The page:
For the Mainline Passenger Services, it has prioritised Johannesburg to Cape Town, Johannesburg to Gqeberha, Johannesburg to East London, Johannesburg to Komatipoort, Johannesburg to Musina, Cape Town to East London and Johannesburg to Durban.

Mbalula mentioned that Covid-19 restrictions exposed the vulnerability of the country’s network, with settlements built along rail tracks and inside the reserves, while the destruction, theft and vandalism of infrastructure continued.

He noted that on the Central Line in Cape Town, work was under way to upgrade infrastructure to enable the deployment of the new trains.

Mbalula said limited service was resumed earlier in the year, but was hampered by settlements. He is confident, however, that collaborative work to resettle people will be completed soon, so that work to restore the infrastructure upgrades and restore the rail service can also be completed.

Mbalula further said that work was ongoing to ensure that all infrastructure projects are completed on time for the full resumption of service with the deployment of new trains by the end of January 2022.

He mentioned that infrastructure updates were under way on the Mabopane corridor, with completion of Phase 1 to enable the resumption of limited service at the end of November, and full service slated for early December.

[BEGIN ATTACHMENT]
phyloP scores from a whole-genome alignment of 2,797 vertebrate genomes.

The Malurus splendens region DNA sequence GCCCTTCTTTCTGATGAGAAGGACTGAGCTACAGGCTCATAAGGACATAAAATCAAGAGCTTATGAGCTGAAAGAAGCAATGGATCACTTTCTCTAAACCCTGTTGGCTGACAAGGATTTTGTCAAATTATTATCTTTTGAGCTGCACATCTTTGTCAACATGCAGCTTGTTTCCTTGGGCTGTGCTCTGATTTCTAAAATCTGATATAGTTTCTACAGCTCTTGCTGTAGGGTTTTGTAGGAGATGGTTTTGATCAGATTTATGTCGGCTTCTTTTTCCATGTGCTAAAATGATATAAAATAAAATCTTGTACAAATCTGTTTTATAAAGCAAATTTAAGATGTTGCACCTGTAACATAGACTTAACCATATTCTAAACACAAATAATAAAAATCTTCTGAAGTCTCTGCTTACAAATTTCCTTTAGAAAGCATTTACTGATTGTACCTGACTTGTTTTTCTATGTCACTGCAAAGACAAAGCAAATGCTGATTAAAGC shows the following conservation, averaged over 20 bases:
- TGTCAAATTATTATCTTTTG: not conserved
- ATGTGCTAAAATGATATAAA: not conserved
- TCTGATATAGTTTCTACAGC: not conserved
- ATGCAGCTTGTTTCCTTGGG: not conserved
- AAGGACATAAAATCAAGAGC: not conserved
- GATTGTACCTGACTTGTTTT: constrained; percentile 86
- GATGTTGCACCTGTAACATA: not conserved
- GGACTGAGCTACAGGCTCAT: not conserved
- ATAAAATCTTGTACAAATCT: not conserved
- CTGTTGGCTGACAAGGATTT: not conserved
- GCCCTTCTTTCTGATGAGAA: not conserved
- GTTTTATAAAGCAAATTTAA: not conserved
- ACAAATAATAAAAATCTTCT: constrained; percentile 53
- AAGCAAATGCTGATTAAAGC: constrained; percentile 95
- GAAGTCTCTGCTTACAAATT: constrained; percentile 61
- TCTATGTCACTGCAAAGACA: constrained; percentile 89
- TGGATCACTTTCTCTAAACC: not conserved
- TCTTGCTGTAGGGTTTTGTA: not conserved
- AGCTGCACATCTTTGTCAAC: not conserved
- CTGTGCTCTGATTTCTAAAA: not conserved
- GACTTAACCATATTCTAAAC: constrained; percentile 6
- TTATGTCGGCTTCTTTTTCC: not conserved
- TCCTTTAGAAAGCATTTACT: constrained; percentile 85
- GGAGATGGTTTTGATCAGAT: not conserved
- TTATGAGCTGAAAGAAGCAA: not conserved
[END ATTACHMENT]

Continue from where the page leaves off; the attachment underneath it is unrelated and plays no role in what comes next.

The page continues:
Transfers to the Passenger Rail Agency of South Africa (PRASA) amount to R57-billion, accounting for an estimated 27.2% of the department’s budget over the medium term, Mbalula noted. He said delays in the rolling stock renewable programme, and poor spending on rail infrastructure and the effects of the pandemic, necessitated the reprioritisation of funds to support other transport sector entities.

Therefore, PRASA had received no transfers from the department in 2020/21 for the programme. The reprioritisation included a R2.3-billion capitalisation of Airports Company South Africa and the R1.1-billion one-off gratuity to the taxi industry in 2020/21.

Concerning road safety, Mbalula noted progress on plans to make changes to traffic policing. Consultations with provinces, law enforcement authorities and organised labour have been finalised. The outstanding step is for each provincial executive council to approve the determination.